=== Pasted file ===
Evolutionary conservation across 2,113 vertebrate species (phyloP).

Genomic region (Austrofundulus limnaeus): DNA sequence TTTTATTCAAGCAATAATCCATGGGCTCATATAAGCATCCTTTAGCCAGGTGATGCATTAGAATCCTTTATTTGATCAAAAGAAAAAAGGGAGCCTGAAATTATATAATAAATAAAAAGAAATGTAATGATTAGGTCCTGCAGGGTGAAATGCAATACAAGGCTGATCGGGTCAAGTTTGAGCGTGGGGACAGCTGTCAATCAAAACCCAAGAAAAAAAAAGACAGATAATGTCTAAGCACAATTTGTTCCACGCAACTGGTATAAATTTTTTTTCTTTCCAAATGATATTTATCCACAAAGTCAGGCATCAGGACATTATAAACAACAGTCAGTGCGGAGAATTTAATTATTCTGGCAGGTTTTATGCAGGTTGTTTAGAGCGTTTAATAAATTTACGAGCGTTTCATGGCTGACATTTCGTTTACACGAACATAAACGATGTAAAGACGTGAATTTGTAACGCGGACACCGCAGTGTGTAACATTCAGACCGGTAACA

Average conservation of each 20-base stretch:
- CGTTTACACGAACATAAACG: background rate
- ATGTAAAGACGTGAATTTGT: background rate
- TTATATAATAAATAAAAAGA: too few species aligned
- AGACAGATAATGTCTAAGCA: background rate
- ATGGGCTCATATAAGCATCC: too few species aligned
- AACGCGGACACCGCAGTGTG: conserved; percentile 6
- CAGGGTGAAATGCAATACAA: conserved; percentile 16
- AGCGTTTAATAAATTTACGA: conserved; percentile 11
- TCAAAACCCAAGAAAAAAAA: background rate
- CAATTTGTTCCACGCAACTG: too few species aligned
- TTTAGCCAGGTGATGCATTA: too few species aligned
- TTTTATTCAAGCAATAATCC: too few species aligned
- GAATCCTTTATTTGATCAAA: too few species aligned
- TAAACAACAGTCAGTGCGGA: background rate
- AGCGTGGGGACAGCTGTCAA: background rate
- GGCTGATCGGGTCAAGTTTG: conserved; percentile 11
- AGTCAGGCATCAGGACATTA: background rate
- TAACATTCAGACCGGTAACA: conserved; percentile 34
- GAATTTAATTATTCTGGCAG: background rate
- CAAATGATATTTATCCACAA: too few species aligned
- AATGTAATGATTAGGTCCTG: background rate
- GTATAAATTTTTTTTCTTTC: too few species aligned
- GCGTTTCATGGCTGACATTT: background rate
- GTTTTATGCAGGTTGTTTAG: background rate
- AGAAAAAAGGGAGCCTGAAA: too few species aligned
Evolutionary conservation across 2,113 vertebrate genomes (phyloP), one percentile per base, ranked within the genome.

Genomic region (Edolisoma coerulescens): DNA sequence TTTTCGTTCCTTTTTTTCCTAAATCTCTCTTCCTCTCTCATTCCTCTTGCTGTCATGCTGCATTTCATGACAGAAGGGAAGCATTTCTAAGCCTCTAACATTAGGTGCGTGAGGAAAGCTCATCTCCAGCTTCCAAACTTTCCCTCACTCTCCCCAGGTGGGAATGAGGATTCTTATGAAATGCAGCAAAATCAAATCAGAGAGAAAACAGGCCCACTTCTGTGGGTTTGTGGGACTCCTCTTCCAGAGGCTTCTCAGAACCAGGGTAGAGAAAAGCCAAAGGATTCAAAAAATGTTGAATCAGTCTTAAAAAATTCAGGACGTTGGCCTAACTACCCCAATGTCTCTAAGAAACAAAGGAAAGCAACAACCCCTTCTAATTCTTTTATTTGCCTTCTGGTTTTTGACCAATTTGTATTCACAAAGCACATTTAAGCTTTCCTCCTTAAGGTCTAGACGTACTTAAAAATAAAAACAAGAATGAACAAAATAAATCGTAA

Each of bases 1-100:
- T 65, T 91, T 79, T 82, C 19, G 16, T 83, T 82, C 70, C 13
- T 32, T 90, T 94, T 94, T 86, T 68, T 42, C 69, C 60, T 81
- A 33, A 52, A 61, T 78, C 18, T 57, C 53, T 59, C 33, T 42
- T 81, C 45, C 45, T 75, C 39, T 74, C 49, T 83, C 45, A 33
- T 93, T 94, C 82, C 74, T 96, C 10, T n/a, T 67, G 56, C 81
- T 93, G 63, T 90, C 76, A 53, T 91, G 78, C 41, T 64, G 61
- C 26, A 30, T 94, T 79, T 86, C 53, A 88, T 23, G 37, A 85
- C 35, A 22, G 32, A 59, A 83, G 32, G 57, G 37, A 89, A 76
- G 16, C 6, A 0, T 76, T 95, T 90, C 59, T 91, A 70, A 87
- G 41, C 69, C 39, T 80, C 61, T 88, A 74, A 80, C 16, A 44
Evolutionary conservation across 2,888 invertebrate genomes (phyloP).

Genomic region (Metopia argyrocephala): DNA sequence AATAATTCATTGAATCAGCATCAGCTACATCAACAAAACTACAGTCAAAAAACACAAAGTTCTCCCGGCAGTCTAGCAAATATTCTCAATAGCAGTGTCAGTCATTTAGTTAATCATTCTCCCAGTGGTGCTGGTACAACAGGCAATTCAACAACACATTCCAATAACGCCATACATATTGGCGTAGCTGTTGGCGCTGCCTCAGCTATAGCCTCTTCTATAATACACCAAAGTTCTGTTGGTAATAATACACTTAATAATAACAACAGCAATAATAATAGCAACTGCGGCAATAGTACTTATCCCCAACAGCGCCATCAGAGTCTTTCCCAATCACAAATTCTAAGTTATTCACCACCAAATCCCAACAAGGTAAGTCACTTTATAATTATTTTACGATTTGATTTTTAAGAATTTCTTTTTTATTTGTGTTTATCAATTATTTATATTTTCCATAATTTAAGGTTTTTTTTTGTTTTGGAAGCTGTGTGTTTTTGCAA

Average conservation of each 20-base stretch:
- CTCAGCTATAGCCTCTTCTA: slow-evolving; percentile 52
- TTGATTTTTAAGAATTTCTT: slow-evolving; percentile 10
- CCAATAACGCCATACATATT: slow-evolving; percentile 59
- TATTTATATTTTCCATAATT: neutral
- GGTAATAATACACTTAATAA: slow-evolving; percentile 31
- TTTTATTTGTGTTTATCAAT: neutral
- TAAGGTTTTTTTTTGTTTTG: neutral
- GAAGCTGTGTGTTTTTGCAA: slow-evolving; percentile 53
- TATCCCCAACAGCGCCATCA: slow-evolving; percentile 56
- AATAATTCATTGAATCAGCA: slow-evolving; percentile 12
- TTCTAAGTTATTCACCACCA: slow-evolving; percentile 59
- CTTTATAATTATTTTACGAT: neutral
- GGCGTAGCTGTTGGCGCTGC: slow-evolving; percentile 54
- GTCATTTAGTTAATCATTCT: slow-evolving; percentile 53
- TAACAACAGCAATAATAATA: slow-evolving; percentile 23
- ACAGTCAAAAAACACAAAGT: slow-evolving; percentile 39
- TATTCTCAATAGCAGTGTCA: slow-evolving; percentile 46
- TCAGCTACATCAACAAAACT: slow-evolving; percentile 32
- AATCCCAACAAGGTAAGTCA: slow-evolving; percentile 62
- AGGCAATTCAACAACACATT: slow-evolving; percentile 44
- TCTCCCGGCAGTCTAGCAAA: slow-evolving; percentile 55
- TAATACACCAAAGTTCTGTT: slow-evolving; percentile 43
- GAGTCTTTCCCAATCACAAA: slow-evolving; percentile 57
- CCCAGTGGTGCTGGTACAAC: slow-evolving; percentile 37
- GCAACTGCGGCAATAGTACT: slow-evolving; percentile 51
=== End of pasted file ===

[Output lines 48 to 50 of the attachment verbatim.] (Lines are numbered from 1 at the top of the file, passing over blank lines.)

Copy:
- TATTTATATTTTCCATAATT: neutral
- GGTAATAATACACTTAATAA: slow-evolving; percentile 31
- TTTTATTTGTGTTTATCAAT: neutral